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Tuesday, November 16, 2010
I was watching Masterchef US on TV last week . One of the elimination challenges was to cook a perfect egg dish using just one precious egg. The contestants had to prepare a dish that sheds spotlight on the egg itself.
Simple as it sounds , most contestants were striving to ensure that their dish turn out to be anything but… simple. As I watched them work frantically over the 30 mins, I wondered about what I would cook with the one egg if I were in their shoes. Possibly the Chawan Mushi / egg custard because it is interesting enough and more importantly, I can remember the ‘Golden Mixing Ratio’ of the recipe. What never ceases to marvel me when I watch reality cook shows like these is that the chefs and cooks never seem to have a need to refer to a recipe when they cook.
With food blogging, there is strong incentive to experiment with new recipes and dishes. As such, I find myself cooking increasingly by referring to new and interesting recipes. I was just chatting among some food blogger friends last weekend and I realize I am not alone in this. We all seem to share the same weakness for cookbooks and we now very rarely cook the same dish twice…… unless, of course if we had failed in our first attempt miserably.
I have always felt disturbed by the notion that I don’t cook any dish often enough to perfect it. The great cooks of my mother’s generation cook without a recipe but they do it often enough to iron out all the kinks and kooks.By then, they would have the whimsical feel of the recipe permanently imprinted in their mind and being. As such when they do share their recipe, they pass on a legacy, not just a set of instructions.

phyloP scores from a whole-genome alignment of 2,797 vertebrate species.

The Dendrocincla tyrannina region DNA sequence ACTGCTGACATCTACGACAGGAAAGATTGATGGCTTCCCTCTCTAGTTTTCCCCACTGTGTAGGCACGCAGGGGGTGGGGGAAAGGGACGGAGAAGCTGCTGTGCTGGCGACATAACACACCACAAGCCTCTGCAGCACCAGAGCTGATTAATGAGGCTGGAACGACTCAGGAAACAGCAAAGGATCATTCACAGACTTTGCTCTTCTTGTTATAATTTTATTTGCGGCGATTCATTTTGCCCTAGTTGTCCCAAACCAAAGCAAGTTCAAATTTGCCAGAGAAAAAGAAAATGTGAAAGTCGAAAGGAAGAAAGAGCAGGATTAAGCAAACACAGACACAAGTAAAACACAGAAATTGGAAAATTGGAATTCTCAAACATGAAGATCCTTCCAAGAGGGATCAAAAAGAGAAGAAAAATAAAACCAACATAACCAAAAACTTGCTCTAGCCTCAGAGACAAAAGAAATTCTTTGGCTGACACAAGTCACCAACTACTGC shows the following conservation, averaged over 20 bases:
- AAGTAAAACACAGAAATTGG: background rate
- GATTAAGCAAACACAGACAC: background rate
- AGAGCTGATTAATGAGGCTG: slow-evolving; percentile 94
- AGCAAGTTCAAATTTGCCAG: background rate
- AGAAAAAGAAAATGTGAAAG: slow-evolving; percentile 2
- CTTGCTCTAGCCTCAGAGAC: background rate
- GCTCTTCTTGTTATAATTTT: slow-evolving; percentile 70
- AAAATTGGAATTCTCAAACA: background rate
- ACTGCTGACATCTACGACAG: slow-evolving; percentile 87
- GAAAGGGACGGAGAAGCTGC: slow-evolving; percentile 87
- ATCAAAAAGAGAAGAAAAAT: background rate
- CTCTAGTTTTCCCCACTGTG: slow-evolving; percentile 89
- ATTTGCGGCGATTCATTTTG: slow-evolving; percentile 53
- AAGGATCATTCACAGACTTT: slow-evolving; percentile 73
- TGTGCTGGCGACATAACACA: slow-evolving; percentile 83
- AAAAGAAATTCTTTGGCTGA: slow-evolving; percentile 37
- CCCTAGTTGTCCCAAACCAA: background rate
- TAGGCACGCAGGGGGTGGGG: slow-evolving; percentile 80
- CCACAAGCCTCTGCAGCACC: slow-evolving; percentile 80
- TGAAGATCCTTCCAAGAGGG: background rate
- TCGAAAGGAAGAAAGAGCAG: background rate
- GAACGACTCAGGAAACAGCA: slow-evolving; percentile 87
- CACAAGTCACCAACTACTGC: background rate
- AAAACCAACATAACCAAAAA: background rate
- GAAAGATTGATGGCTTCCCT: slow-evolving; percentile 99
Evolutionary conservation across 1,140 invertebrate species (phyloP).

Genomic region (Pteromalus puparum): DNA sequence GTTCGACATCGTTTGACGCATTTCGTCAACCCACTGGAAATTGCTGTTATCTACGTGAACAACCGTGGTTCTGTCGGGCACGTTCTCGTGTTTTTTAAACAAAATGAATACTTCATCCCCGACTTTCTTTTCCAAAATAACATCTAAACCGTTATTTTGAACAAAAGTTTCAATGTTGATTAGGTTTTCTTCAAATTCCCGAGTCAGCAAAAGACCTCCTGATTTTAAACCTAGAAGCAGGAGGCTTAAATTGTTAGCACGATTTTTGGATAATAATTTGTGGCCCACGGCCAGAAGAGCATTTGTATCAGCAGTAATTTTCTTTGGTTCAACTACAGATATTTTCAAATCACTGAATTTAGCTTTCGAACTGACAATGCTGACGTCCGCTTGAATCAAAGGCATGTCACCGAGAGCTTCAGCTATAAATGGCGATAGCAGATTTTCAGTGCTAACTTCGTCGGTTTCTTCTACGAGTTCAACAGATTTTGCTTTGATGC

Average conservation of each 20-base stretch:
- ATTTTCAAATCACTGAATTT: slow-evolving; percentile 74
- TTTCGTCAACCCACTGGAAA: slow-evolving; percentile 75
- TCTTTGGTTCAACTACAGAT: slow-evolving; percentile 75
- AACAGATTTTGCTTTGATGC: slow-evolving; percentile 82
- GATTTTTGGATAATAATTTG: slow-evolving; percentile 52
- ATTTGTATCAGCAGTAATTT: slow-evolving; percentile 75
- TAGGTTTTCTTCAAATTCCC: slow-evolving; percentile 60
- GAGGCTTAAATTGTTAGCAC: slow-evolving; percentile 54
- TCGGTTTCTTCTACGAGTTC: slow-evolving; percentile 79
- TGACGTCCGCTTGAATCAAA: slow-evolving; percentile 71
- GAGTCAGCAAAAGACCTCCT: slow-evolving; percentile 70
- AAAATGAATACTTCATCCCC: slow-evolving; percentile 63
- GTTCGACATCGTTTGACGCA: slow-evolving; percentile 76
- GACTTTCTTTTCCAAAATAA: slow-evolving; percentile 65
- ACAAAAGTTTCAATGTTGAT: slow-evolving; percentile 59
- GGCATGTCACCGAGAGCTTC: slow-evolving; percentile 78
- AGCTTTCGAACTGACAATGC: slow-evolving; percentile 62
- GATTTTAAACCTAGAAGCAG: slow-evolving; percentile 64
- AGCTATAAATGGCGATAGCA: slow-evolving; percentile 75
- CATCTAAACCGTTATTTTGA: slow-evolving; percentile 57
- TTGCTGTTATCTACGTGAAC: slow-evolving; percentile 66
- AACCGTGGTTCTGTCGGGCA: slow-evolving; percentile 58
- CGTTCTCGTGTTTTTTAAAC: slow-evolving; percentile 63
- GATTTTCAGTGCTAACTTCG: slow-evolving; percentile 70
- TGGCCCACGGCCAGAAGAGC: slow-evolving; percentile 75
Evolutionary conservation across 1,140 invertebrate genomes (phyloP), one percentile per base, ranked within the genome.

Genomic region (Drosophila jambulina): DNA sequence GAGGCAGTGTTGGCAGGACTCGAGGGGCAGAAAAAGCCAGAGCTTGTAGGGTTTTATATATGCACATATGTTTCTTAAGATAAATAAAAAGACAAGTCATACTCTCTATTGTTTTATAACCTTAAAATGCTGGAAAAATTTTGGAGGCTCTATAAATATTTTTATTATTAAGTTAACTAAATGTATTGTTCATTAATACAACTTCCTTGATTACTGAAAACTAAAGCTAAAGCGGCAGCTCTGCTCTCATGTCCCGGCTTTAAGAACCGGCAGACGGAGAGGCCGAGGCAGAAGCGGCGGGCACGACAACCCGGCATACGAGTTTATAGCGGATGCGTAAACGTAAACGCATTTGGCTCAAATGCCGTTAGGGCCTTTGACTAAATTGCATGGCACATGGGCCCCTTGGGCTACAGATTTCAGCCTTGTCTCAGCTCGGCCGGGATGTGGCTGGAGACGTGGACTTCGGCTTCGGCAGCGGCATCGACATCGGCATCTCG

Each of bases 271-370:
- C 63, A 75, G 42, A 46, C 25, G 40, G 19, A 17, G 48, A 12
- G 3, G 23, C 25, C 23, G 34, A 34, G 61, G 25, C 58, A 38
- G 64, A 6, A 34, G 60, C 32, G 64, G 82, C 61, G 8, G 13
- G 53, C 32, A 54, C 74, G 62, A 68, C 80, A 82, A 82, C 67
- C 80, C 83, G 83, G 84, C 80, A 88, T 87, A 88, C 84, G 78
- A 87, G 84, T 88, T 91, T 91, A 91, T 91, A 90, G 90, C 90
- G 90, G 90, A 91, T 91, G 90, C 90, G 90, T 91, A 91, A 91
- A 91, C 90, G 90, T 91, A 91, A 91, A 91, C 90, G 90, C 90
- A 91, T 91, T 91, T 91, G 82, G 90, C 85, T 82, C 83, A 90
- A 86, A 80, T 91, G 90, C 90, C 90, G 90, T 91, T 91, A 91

Today’s post is not a legacy, it is just a simple dish that I recall from my childhood- which I replicate without a recipe. The Chinese call it 蛋角(danjiao, egg dumpling) but really, it is the good old omelette, miniaturized and filled with minced meat sauce. This is a dish I would gladly eat with rice porridge or steamed white rice. Wholesome and simple, you can count on this to save the day even for the child with the most difficult eating habits.
Will this get me through the Masterchef Egg challenge? I doubt so – it is just too simple.
Meat Sauce refer here.
1 tsp light soya sauce
1.5 tsp Tapioca starch
1 tsp Water
Dash of pepper
1. Wet out the Tapioca starch with the tsp of water. Leave it to stand for 5 mins. If the water separates from the flour, decant the top layer water and retain the flour paste.
2. Beat the eggs in a bowl, season with soya sauce and pepper. Add (1) and stir to combine.
3. In a wok, heat up 1 - 2 tsp of oil.
4. Reduce heat to medium low.
5. Add 2 tbsp of (2) into wok. Once edges are formed, add 1 tbsp of minced meat sauce and seal the omelette by folding the omelette carefully over in half.